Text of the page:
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But reporter Anne Keegan's assignment had been to write about the death of a common man. She began with the few lines of Kaczmarek's death notice, observed that "none of the passions that filled his life" was listed in them, and for some 2,000 words filled out the picture. Pallasch recalls that his professor called it the "ultimate obit" and used it to show students that "an obit is not about who's the most powerful or influential. It's just about telling the story of a person’s life. As Anne Keegan proved with that story, you can do a compelling, captivating obituary about the night foreman at a sausage factory."
Pallasch, a political reporter for the Sun-Times, is a board member of the Chicago Headline Club. And last Saturday he and everyone else on the board voted unanimously to create an award in honor of Keegan, who died last month. The name of the award remains to be decided, but the names that have been kicked around makes its intent clear: the Anne Keegan Award for Writing on the Common Man, or Giving Voice to the Voiceless, or Covering the Little Guy. The first Keegan Award will be given at the Headline Club's annual Lisagor dinner next spring.
The award had been proposed by Keegan's husband, Leonard Aronson. His letter to outgoing Headline Club president Susan Stevens included the article on Richie Kaczmarek, and he told Stevens by way of background:
She went to the man’s funeral and introduced herself to his family, got their phone numbers and then called later and set up an appointment to meet with his wife and children and brother.
They were confused. “Why would you want to write about Richie?” his wife asked. “He wasn’t anybody special.”
“That’s why,” Anne told her. “That just why.”
This story was immediately recognized as a fascinating and unusual tribute to a common man, a little guy, the kind of guy who never made it into the newspapers, the kind, as you observed, Susan, we’d call families about every night when we were checking out “coroner’s cases” at City News to determine if any of the newly deceased were in any way “newsworthy,” and which our editors would almost always determine were not with their usual curt judgment: “Cheap it out!”...
One last thought, if I may.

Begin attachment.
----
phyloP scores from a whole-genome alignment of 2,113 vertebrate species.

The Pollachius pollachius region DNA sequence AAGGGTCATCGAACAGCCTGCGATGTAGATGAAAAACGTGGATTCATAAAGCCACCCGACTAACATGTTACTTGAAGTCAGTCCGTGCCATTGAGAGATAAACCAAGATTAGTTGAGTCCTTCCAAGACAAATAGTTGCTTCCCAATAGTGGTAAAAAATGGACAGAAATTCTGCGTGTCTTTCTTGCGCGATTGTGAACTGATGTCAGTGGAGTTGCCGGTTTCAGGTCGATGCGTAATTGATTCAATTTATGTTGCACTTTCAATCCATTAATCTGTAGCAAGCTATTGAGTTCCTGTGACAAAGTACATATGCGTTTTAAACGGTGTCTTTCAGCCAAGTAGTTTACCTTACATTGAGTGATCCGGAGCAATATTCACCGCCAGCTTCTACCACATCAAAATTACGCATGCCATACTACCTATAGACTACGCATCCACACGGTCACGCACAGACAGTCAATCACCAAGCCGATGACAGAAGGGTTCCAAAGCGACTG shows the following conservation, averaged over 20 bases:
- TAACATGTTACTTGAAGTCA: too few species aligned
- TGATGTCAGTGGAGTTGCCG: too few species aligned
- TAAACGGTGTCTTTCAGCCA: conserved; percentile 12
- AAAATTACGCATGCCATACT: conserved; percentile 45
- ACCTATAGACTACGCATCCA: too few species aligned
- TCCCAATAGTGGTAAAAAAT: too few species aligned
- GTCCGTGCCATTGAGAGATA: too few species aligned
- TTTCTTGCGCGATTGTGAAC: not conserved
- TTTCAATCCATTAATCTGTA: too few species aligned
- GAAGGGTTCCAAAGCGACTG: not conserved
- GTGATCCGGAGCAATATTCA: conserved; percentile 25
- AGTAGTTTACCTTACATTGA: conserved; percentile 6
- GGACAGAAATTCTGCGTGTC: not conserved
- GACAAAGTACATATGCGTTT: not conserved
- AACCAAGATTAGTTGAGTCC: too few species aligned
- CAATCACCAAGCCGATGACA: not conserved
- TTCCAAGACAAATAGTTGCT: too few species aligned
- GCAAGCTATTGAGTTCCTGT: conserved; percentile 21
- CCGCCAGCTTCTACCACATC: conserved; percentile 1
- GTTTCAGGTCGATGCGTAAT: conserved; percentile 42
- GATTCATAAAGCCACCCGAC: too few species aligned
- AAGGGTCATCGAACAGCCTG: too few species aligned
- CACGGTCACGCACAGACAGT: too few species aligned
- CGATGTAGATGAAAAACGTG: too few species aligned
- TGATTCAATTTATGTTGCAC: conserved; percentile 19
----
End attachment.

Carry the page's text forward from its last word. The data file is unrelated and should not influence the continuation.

Reading the preamble to your organization’s Code of Ethics, I noticed the line that stated, “Professional integrity is the cornerstone of a journalist’s credibility.”
This brought to mind an amusing encounter Anne had at the Tribune which revealed a lot about who she was and why her integrity and credibility were so admired.
Some years ago the Tribune was launching a campaign promoting its featured writers and Anne’s editor ran into her office one day and excitedly told her she’d have to go up to Lake Bluff to have her picture taken interviewing a guy wearing a beanie with a propeller on top who was going to jump off a cliff in an attempt to fly over the lake.
“You gotta be kidding!” she said. “I don’t do stories about men in beanies jumping off cliffs.”
“But you have to,” the editor said. "It’s all set up. The ad agency has an actor out there to meet you. A Tribune photographer will take the picture. The paper will put the photo on all the newspaper boxes and circulation trucks. It’s a big thing!”
“I don’t do men in beanies jumping off cliffs,” Anne repeated. “Maybe that’s what some 24 year old pothead in the Creative Department of an ad agency thinks is sexy, but it’s not. It’s stupid. I’d be embarrassed to see myself in a picture like that..
“But if you don’t do it,” the editor said, playing his trump card, “they’ll give it to somebody else.”
“Fine,” Anne said. “I’m sure they’ll have no problem finding someone who’s willing to do that to get their puss smacked onto the side of a truck. But I’m not.”